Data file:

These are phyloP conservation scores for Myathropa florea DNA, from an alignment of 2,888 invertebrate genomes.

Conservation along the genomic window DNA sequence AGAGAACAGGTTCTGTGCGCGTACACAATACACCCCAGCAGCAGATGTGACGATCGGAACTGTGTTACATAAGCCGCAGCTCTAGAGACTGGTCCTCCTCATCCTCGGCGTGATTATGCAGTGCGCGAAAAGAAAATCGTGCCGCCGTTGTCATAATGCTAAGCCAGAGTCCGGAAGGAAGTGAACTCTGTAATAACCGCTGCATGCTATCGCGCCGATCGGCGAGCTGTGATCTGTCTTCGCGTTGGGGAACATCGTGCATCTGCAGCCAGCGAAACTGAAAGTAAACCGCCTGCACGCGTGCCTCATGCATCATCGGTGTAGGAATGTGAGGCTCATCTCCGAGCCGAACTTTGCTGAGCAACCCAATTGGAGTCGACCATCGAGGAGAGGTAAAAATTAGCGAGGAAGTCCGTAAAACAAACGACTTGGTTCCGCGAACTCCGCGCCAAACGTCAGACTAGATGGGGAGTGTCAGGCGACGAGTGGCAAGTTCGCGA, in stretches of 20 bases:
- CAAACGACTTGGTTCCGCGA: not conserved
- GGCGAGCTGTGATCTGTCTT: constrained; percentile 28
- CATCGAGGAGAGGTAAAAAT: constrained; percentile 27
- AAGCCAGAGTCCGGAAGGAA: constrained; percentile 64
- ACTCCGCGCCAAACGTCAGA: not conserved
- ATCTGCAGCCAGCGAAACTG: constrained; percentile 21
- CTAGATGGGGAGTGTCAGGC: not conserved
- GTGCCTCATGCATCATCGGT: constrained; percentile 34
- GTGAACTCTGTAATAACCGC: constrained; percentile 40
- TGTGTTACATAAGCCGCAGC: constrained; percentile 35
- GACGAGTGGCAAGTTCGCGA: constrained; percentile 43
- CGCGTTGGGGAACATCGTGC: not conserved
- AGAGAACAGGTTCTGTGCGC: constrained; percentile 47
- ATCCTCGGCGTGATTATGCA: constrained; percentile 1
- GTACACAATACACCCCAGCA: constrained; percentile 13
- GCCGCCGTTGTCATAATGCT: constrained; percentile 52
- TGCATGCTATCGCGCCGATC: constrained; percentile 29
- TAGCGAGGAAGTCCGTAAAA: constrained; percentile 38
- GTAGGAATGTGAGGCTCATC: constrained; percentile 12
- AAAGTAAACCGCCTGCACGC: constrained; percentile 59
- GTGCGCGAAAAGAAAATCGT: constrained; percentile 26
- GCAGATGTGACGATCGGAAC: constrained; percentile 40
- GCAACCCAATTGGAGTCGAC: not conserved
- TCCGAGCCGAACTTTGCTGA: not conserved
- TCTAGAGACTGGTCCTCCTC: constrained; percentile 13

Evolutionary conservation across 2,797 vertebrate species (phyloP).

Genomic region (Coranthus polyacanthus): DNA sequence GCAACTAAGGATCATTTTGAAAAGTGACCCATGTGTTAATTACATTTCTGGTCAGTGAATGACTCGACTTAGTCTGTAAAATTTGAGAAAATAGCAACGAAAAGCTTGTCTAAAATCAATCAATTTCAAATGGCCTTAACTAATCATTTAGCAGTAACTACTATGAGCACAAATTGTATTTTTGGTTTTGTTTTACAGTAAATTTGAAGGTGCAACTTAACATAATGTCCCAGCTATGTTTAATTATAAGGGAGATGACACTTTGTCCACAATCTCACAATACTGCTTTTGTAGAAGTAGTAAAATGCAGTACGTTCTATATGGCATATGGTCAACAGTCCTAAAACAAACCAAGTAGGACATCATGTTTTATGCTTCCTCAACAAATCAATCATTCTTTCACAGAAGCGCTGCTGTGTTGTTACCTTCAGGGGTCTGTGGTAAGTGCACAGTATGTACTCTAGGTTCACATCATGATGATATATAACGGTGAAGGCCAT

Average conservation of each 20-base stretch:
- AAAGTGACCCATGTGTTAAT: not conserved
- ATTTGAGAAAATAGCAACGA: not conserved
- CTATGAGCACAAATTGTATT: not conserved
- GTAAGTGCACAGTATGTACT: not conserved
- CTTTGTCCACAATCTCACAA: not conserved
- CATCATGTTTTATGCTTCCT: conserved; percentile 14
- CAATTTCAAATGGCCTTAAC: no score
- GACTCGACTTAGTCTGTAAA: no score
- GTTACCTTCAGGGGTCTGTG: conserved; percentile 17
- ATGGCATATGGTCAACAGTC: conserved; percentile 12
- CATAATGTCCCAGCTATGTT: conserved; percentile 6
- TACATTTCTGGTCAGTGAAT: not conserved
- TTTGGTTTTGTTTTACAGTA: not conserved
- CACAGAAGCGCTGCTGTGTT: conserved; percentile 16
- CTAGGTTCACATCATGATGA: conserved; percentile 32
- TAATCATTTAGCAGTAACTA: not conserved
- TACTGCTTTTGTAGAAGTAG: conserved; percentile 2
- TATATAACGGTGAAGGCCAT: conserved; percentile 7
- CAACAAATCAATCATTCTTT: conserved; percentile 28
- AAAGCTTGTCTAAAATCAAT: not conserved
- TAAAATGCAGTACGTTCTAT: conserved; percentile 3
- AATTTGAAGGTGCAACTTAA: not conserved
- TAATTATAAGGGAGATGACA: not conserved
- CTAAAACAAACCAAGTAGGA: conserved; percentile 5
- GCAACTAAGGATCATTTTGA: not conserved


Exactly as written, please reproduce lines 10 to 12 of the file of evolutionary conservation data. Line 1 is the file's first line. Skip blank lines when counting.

- GTGCCTCATGCATCATCGGT: constrained; percentile 34
- GTGAACTCTGTAATAACCGC: constrained; percentile 40
- TGTGTTACATAAGCCGCAGC: constrained; percentile 35